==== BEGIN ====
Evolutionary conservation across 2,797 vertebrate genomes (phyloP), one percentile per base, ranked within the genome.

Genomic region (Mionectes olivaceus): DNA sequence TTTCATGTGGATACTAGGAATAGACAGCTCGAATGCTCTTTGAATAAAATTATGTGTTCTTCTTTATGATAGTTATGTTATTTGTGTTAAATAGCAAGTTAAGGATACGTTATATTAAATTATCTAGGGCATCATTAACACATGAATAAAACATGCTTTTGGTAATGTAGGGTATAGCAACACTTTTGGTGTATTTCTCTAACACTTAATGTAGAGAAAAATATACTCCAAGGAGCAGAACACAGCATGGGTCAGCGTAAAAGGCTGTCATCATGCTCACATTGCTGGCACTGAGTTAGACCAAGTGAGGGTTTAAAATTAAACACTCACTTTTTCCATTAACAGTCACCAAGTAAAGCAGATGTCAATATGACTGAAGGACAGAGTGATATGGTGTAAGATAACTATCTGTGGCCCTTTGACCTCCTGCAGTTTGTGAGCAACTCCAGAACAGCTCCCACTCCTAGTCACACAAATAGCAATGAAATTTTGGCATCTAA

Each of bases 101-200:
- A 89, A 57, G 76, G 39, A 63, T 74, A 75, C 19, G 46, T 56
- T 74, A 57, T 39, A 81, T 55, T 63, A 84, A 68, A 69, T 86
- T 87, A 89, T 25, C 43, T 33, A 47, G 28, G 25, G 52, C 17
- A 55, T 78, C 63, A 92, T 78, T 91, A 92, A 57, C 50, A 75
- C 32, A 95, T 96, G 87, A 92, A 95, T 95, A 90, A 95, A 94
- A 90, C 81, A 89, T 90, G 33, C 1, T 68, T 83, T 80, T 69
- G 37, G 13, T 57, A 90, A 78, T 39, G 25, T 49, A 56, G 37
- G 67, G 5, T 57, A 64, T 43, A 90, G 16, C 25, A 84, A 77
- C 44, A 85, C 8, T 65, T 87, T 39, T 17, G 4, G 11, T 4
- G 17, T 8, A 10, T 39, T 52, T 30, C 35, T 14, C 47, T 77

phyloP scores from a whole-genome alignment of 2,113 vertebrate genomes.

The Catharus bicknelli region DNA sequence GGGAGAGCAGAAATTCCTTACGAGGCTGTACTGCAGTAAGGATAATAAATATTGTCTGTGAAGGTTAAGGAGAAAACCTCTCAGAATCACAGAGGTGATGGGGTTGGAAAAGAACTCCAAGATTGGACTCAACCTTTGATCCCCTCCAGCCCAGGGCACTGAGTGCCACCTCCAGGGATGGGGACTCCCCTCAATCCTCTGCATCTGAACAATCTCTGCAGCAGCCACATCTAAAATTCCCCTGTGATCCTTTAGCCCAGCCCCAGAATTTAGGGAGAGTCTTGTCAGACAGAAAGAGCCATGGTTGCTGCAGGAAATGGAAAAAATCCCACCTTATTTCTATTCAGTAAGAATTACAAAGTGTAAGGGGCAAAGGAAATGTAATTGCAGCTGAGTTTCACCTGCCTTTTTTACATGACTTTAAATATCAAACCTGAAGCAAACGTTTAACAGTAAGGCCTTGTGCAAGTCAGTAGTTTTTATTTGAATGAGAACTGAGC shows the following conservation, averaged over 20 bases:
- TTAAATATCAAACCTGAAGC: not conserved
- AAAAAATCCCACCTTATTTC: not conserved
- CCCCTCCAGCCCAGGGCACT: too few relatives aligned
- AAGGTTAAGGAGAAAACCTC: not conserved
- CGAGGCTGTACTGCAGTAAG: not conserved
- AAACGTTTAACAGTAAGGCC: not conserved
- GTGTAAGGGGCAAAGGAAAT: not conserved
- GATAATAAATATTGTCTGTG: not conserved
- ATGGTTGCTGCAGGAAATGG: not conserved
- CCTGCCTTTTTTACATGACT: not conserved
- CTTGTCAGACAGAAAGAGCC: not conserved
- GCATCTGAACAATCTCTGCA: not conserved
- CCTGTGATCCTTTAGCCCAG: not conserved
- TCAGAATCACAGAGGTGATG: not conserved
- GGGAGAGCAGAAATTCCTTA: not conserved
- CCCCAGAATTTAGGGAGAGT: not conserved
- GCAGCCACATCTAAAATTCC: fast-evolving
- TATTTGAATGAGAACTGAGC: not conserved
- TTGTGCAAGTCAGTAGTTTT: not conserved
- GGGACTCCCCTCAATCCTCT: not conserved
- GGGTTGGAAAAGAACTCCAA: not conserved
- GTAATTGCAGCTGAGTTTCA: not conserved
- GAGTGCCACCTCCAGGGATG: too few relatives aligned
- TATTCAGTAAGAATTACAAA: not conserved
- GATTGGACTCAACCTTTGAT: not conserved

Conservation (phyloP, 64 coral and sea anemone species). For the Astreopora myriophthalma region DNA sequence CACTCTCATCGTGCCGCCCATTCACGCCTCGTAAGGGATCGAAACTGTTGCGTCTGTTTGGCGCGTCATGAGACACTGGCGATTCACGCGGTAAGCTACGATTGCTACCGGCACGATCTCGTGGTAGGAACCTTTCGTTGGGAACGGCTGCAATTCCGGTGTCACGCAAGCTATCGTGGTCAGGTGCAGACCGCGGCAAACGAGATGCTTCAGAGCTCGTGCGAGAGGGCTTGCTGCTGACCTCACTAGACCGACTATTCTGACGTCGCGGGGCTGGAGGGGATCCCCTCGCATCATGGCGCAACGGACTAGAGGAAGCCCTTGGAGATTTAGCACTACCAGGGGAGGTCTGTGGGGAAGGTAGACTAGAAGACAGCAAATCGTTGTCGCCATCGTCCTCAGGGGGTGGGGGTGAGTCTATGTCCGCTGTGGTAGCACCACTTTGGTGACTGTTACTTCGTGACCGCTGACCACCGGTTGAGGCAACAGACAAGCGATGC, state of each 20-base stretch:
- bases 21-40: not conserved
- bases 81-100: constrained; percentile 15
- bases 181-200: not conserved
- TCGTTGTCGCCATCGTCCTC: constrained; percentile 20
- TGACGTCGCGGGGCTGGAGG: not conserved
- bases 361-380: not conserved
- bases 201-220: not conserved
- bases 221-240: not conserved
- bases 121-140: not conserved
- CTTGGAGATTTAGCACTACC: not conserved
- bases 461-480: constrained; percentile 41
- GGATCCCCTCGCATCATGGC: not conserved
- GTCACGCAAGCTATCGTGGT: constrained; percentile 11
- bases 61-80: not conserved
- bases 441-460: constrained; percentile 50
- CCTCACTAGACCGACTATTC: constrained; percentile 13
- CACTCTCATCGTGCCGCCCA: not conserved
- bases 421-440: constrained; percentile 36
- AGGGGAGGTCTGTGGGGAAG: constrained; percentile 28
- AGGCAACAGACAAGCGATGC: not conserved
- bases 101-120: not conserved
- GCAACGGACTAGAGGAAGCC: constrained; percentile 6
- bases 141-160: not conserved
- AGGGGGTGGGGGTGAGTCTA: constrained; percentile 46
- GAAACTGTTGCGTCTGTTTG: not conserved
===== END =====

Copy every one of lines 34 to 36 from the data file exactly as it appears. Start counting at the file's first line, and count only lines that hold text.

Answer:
- TTGTGCAAGTCAGTAGTTTT: not conserved
- GGGACTCCCCTCAATCCTCT: not conserved
- GGGTTGGAAAAGAACTCCAA: not conserved